I do not know what military intentions the Government have, but the Prime Minister hinted yesterday that military plans of some magnitude were under discussion. I cannot consider them, and obviously no one here can. We have to await the unfolding of events to see what the Prime Minister had in his mind. But there is one thing that we must face frankly. We are entering the fourth winter of the war, and we are going to enter it, unless we are very careful, in a spiritually debilitated condition.
I would not venture to try to speak for the hon. and gallant Member, or I might have an unwarranted reputation for wisdom. The fact is that we are entering the fourth winter of war, and I am envisaging and making the assumption that the second European front will not have been opened, and I am asking the Committee to consider what will be the spiritual reaction in Great Britain to that situation. It is no use for hon. Members to say that everything will be all right. Everything will not be all right. It can be made all right, but we must recognise that a change in Government also is necessary if our people are to sustain the fourth winter of war with the same courage and buoyancy as they did the first, second and third winters.
What must be done? We must enter the fourth winter of war by a declaration of political purposes which puts our declarations on a level with those of American statesmen. There is deep disappointment in the United States of America that no British statesman has seen fit to respond to the remarkable series of speeches made by Mr. Sumner Welles, by Mr. Wallace, the Vice-President, and by the President himself. But there is a very great deal of disappointment in America and, of course, here too. I was disappointed yesterday that the Prime Minister did not take advantage of the occasion to respond in the way that he ought to have done. Why is that? Why is he unable to do so? Is it because he is not only Prime Minister but the leader of the Conservative party? Is it impos- sible for him to speak the nation's voice at this time and give moral leadership to the world because he is preoccupied as the Conservative leader? If he is to respond to what American statesmen have said and the way they have said it, he will have to overthrow a good many of his friends sitting behind him on the benches opposite. We have had no such declarations. Remember this, as the winter draws on and rationing is necessarily extended, higher earnings are no longer providing the incentive they did. If men cannot spend their money in the shops, there is not the same inducement to earn the wages in the workshops, and, therefore, if the incentive for earning fails some other incentive must take its place. We know, speaking from the mining areas.
I have warned the House for the last two and a half years. I have told the House that there will not be a single additional ounce of coal produced under the Government's coal scheme. Coal output is falling. We are going to be faced this winter with a very acute coal shortage indeed. Our war production might suffer grievously as a result of the shortage of coal. We are not responsible for this. We have been telling the Government this for two and a half years, but the Prime Minister has such a desire to push people into uniform, even when he has nothing for them to do. He pushed 80,000 miners into uniform and kept them there browning off. The unemployment of the British Army in the last two years in this country is one of the major scandals of the war. Hitler did not do it. Even with a war on the Russian front, he brought many of his men home and put them into the factories. The hon. Gentleman opposite shakes his head, but he does not know the facts. We found it impossible to bring men home from camps a few miles away and put them to work producing coal. Is this the sensible way in which to manage our resources? Now we are engaged in the battle for fuel, and in a vast economy campaign, and there will be great suffering as a result of the shortage of coal this winter, all because the Prime Minister is absolutely ignorant of the elementary facts of industrial life. Otherwise he would have put these men into the pits and built up his coal stocks at" the time when he could not use them as soldiers, and then, when he wanted them as soldiers, he could have taken them out of the pits, and the coal stocks would have been there to be used. At the present time, owing to the Prime Minister's unrealistic attitude to the war on its major strategical side and to the economic organisation of the country's life, it is no use the Prime Minister saying that he is not responsible for it, because he accepted direct responsibility to this House for the refusal to send miners back to the pits. If there is a shortage of coal this winter, the main responsibility will be that of the Prime Minister.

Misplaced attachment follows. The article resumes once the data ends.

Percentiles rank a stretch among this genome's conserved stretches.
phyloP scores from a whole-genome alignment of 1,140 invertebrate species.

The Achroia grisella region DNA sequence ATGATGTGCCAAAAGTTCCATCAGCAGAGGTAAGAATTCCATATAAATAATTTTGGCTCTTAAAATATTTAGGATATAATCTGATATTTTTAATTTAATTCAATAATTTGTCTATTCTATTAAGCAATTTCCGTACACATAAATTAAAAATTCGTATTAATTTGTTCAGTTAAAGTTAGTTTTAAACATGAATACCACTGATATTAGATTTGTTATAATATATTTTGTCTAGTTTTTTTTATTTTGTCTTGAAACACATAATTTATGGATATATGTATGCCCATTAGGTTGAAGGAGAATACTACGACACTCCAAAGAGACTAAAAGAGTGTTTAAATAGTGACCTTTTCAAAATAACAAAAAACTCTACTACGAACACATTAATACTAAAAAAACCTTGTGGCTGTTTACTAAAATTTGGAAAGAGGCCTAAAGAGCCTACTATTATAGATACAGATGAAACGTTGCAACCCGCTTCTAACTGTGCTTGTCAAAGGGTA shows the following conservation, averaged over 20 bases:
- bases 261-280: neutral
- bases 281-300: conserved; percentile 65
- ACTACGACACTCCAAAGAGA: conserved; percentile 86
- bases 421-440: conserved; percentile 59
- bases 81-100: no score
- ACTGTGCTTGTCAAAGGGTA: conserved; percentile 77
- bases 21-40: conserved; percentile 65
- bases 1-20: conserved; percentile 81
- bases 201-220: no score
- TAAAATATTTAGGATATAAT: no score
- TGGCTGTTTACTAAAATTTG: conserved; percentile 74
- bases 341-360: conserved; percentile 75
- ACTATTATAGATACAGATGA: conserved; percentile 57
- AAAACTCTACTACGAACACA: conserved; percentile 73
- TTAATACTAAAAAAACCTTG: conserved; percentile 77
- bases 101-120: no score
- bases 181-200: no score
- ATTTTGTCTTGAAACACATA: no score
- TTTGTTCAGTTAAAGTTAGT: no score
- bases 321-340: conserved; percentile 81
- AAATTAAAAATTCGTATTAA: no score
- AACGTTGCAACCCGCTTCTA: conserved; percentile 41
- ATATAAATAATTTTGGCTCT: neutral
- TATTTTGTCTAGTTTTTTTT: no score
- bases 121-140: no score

I do not want to delay the Committee any further on these matters, but I seriously suggest that if we are to refurnish the spirit of our people this autumn and winter, new leadership is required. I do not conceal from the Committee that the Prime Minister's continuation in office is a major national disaster. He is no longer able to summon the spirit of the British people, because he represents policies that they deeply distrust, and it is no use for men in the Trades Union Congress to make adulatory speeches about the Prime Minister, because these speeches do not represent the feelings of men in the workshops. Men in the workshops are waiting anxiously for Great Britain, on the field of battle, to come to the state of her responsibility and waiting, in the spiritual and intellectual fields for this country to give the leadership for which the world is waiting. It gets nothing from the Prime Minister. It neither gets courageous disposal of our material and physical forces, nor does it get intellectual and spiritual inspiration. It gets nothing but nostalgia over ancient battles and old ways that are dead.